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[liberationtech] Google's Eric Schmidt on the Net & Democracy

Yosem Companys companys at stanford.edu
Fri Jun 29 20:32:37 PDT 2012


http://www.hyperorg.com/blogger/2012/06/29/aspen-eric-schmidt-on-the-net-and-democracy/

[aspen] Eric Schmidt on the Net and Democracy

Posted on: June 29th, 2012

Eric Schmidt is being interviewed by Jeff Goldberg about the Net and
Democracy. I’ll do some intermittent, incomplete liveblogging…

NOTE: Live-blogging. Getting things wrong. Missing points. Omitting
key information. Introducing artificial choppiness. Over-emphasizing
small matters. Paraphrasing badly. Not running a spellpchecker.
Mangling other people’s ideas and words. You are warned, people.

NOTE: Posted without having even been re-read.

Google enabled people to organize themselves. Arab Spring was a
failure to censure the Internet. Especially in Libya, five different
militias were able to organize their armed revolt by using the Net.
It’s unfair to the people who died to call it an “Internet
revolution.” But there were fewer people who died, in part because of
the incessant media coverage. And it’s very easy to start what some
call an Internet revolution, but very hard to finish it.

JG: These are leaderless revolutions, crowdsourced revolution. But in
Egypt the crowd’s leaders were easily pushed aside.

ES: True leaders are very hard to find. In Libya, there are 80
militias, armed to the teeth. In most of the countries there were
repressed Muslim groups that have emerged as leaders because they
organized while repressed. Whoever takes over inherits financial and
social problems, and will be thrown out if they fail.

JG: Talk about Google’s tumultuous relationship with China…

ES: There are lots of reasons to think that China works because its
citizens like its hierarchical structure. But I think you can’t build
a knowledge society without freedom. China wants to be a knowledge
society. It’s unclear if China’s current model gets them past a middle
income GDP. We thought that if we gave them free access to info, the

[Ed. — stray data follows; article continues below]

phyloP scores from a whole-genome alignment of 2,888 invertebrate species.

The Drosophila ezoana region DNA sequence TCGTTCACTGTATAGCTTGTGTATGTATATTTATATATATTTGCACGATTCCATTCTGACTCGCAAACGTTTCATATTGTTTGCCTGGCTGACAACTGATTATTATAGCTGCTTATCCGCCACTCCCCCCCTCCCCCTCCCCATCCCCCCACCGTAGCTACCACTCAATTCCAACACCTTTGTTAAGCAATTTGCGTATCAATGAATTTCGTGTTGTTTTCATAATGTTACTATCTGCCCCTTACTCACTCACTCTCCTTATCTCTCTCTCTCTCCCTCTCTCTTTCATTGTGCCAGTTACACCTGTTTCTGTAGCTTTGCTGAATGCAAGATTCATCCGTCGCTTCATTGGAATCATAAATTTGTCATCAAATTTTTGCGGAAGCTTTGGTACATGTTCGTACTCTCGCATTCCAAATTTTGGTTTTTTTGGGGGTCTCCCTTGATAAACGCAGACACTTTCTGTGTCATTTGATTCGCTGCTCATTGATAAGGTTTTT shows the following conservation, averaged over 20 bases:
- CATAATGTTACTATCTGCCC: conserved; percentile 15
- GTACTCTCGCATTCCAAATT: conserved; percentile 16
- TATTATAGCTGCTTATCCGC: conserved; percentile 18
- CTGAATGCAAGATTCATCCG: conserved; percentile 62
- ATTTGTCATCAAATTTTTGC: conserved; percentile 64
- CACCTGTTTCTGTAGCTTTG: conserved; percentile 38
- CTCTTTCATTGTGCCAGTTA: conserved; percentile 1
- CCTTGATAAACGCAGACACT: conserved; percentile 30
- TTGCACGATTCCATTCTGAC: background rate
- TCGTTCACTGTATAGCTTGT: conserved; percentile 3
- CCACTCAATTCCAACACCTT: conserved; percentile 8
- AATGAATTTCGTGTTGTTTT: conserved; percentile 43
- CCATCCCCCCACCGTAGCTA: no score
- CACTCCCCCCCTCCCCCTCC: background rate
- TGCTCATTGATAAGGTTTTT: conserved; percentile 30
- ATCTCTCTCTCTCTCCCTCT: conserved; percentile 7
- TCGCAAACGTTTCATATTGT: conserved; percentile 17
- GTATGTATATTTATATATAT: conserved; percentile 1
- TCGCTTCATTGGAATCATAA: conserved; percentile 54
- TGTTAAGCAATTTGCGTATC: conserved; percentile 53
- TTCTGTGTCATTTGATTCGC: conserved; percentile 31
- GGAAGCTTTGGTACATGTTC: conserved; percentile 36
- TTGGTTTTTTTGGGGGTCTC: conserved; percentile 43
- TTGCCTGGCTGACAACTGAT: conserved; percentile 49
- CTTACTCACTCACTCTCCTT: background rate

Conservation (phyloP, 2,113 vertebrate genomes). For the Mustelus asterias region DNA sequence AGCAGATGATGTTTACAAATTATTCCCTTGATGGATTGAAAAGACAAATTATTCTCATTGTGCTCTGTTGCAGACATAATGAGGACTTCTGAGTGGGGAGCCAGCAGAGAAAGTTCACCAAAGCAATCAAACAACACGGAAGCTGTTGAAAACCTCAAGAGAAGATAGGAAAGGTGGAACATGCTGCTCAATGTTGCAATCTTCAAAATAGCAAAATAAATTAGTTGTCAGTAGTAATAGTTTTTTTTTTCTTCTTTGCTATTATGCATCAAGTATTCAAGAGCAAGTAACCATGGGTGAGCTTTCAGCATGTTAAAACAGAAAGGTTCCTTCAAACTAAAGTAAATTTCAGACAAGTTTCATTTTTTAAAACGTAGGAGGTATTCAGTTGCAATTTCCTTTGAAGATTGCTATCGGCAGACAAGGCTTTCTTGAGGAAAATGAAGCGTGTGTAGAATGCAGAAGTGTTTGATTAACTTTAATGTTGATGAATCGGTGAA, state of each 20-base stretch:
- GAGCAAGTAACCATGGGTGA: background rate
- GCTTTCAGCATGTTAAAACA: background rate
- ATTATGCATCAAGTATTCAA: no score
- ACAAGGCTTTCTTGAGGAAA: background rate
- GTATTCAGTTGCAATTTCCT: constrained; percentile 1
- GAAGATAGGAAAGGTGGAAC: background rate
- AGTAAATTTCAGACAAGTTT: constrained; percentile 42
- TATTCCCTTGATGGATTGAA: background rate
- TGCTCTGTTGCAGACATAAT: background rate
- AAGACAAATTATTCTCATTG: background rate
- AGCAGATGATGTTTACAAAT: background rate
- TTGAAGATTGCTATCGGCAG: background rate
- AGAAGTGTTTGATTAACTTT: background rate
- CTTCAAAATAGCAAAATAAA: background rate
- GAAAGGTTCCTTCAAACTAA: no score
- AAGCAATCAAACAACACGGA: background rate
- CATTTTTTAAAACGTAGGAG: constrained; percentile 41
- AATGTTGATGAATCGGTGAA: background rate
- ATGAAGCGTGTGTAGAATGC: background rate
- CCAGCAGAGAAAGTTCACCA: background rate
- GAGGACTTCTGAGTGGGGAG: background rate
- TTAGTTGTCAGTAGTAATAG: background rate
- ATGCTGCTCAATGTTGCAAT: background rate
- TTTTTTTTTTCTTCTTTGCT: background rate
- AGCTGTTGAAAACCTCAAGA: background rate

Chinese people would revolt. We were wrong, and we moved to Hong Kong,
on the open side of the Great Firewall. (We had to because that’s the
Chinese law.) Now when you enter a forbidden query, we tell the user
that it’s likely to be blocked. We are forbidden from announcing what
the forbidden terms are because we don’t want employees put in jail.

JG: Could Arab Spring happen in China? Could students organize
Tianamen Square now?

ES: They could use the Chinese equivalent of Twitter. But if someone
organizes a protest, two people show up, plus 30 media, and 50 police.

JG: Google’s always argued that democratization of info erodes
authoritarian control. Still believe that?

ES: The biggest thing I’ve learned is how it is to learn about the
differences among people in and within countries. I continue to
believe that this device [mobile phone] will change the world. The way
to solve most of the world’s problems is by educating people. Because
these devices will become ubiquitous, it’ll be possible to see how far
we can get. You can sue for justice. In the worst case you can
actually shame people.

JG: And these devices can be used to track people.

ES: Get people to understand they have choices, and they will
eventually organize. Mobiles tend to record info just by their nature.
The phone company knows where you are right now. You’re not worried
because a law says the phone company can’t come harass you where
you’re sitting. In a culture where there isn’t agreement about basic
rights…

JG: Is there evidence that our democracy is better off for having the Internet?

ES: When we built the Net, that wasn’t the problem we were solving.
But more speech is better. There’s a lack of deliberative time in our
political process. Our leaders will learn that they’ll make better
decisions if they take a week to think about things. Things will get
bad enough that eventually reason will prevail. We complain about our
democracy, but we’re doing quite well. The US is the beacon of
innovation, not just in tech, but in energy. “In God we trust … all
others have to bring data.” Politicians should just start with some
facts.

JG: It’s easier to be crazy and wrong on the Net.

ES: 0.5% of Americans are literally crazy. Two years ago, their moms
got them broadband connections. And they have a lot of free time.
We’re going to learn how to rank them. Google should be able to hear
all these voices, including the crazy people, and if we’re not doing
that, we’re not doing our job.

JG: I googled “Syria massacre” this morning, and the first story was
from Russia Today that spun it…

ES: It’s good that you have a choice. We have to educate ourselves and
our children. Not everything written is true, and very powerful forces
want to convince you of lies. The Net allows that, and we rank against
it, but you have to do your own investigation.

JG: Google is hitting PR problems. Talk about privacy…

ES: There’s no delete button on the Net. And as you move through life,
more people know more about you. We’re going to have to learn about
that. The wifi info gathering by StreetView was an error, a mistake,